Delino Deshields Jr.-Deshields, son of the former big leaguer by the same name has been a hot commodity this spring. As a result I don't expect him to fall in our lap but, you never know, Deshields features true 80 speed and great bat speed that makes scouts believe he'll hit for average power down the road. Though he is fairly raw in center field he figures to stay there, given his ability to coverage serious ground albeit a below average arm
Aaron Shipman-Shipman shares many similarities to Deshields for one both are prep center fielders from Georgia, Shipman lacks Deshields true 80 speed but possess many other qualities that could get him drafted high than Deshields. Shipman earns above average grades for his arm, center field defense and speed. His swing excites scouts because it's simple and fluid. He's not the most polished player around, but he has plenty of tools to warrant a high selection
Third Round: Jaffe, Gumbs, Olt, Bryant
There's a couple players in particular that really interest me. One being local product Eric Jaffe, is a local product from Bishop O' Dowd in nearby Oakland. Many scouts have likened Jaffe to 09 Orioles first rounder Matt Hobgood. Like Hobgood, Jaffe is a large man standing 6 foot 3 and weighing 230 pounds. Also like Hobgood, Jaffe has to present plus pitches with a fastball that reaches 95 and a proclaimed "wipeout curve." One thing holding Jaffe back is his command, but he's a two way player who also plays a solid first base and scouts feel his command will improve once he gives up first base.
Nevada prep 3r baseman Kris Bryant as well. Bryant has monstrous power that ranks among the best in the draft. He also has a tendency to swing and miss and although he moves well for his size, some scouts question if he can stick at 3rd long term.
Angelo Gumbs, Gumbs is a Southern California prep outfielder that has steadily risen up draft boards as the season has worn on. Gumbs doesn't have one tool that stands out though he does feature above average speed and some scouts feel he could have fiver average to plus tools in due time. The one red flag teams have about Gumbs is the fact that he sturggles against quality off-speed pitches. He is also just 17 years old.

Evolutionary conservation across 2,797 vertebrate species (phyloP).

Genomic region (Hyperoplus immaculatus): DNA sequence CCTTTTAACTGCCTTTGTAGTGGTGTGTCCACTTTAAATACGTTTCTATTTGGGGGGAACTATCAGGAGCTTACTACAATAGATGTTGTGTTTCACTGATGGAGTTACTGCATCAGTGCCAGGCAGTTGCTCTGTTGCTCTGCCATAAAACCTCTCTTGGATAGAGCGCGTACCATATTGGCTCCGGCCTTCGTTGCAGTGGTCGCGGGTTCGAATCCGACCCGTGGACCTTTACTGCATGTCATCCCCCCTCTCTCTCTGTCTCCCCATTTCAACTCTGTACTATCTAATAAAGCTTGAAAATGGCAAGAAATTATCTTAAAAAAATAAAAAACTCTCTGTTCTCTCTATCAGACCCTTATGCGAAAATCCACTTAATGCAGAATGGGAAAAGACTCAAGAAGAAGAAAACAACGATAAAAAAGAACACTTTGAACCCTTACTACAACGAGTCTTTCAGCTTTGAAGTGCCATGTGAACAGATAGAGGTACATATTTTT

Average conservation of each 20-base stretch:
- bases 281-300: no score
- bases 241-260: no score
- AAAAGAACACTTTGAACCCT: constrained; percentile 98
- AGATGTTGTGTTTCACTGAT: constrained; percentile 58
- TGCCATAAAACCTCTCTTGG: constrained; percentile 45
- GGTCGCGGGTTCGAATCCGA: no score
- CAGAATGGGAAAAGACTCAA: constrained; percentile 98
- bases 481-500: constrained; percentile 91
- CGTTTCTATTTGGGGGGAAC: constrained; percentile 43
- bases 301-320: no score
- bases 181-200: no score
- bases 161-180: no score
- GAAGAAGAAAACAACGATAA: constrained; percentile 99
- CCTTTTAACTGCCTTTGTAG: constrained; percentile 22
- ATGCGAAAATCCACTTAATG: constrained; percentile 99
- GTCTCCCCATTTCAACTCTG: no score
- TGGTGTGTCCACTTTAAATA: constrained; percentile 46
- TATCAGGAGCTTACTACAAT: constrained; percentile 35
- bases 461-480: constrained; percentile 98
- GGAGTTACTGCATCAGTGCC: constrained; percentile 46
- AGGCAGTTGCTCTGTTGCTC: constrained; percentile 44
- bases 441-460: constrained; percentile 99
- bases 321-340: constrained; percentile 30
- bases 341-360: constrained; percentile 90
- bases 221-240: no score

Mike Olt, a former shortstop, Olt moved from to third base his sophomore season at Uconn. A good athlete, some scouts beleive Olt could be a gold glover at the hot corner while the consensus is he'll be no worse than solid. Holt has above average raw power, though he struggles with pith recognition. Had Olt been say in the ACC,SEC or PAC 10 he probably wouldn't make it to the second round.
In a draft short on prep lefty's Texas pitcher Mitchell Taylor really stands out. Taylor has made an alarming ascent up draft boards as of late. The 6'1 160 lefty throws 89-93 and is concerned a pretty polished product. He also comes equipped with a big curveball that some scouts grade better than his curveball. I liken him to Rangers lefty Robbie Erlin, in the sense that if he were two inches taller, he'd be a surefire first round pick.
Brian Guinn, another local product the Cal second baseman has just made the transition from shortstop though most scouts say he's a natural already. According to Baseball America, he is amongst the top three most athletic players in Northern California this year probably due to his plus plus speed. He has long been on the radar since his father, is a scout. There is some question as to if he will hit enough to be a solid regular, but those that believe in the bat liken him to Delino Deshields.